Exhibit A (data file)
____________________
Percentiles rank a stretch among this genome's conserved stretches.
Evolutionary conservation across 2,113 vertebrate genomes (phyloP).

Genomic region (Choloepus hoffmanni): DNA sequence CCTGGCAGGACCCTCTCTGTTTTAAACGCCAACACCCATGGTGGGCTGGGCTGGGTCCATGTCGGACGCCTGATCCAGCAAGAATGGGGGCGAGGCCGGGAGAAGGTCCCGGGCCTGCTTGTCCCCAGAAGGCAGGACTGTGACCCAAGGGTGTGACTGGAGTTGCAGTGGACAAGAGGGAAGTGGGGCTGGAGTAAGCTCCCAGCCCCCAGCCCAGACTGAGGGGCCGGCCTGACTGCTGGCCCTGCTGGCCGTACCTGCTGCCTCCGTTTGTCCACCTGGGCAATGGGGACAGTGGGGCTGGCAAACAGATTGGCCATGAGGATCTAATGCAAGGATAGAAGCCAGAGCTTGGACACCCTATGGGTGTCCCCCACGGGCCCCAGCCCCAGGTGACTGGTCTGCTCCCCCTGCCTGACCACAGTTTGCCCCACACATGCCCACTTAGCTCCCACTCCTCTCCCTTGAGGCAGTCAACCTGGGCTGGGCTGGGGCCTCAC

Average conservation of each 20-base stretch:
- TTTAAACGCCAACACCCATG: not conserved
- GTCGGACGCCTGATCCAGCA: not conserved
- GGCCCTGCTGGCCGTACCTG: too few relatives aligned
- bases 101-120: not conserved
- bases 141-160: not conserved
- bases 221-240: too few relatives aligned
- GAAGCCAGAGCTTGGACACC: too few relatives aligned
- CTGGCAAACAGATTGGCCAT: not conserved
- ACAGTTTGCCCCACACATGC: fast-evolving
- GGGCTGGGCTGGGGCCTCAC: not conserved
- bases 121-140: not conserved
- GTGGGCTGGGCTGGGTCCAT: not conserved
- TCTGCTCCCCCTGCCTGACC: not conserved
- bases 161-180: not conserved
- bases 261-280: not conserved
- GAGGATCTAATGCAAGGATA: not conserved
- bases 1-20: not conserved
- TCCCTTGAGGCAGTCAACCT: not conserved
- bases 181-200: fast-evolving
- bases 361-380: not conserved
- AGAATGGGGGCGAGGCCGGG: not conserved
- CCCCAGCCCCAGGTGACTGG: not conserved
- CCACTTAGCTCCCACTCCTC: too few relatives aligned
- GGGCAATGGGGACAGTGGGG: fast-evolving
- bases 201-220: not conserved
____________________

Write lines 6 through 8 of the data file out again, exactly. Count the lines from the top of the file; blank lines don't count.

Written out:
- GTCGGACGCCTGATCCAGCA: not conserved
- GGCCCTGCTGGCCGTACCTG: too few relatives aligned
- bases 101-120: not conserved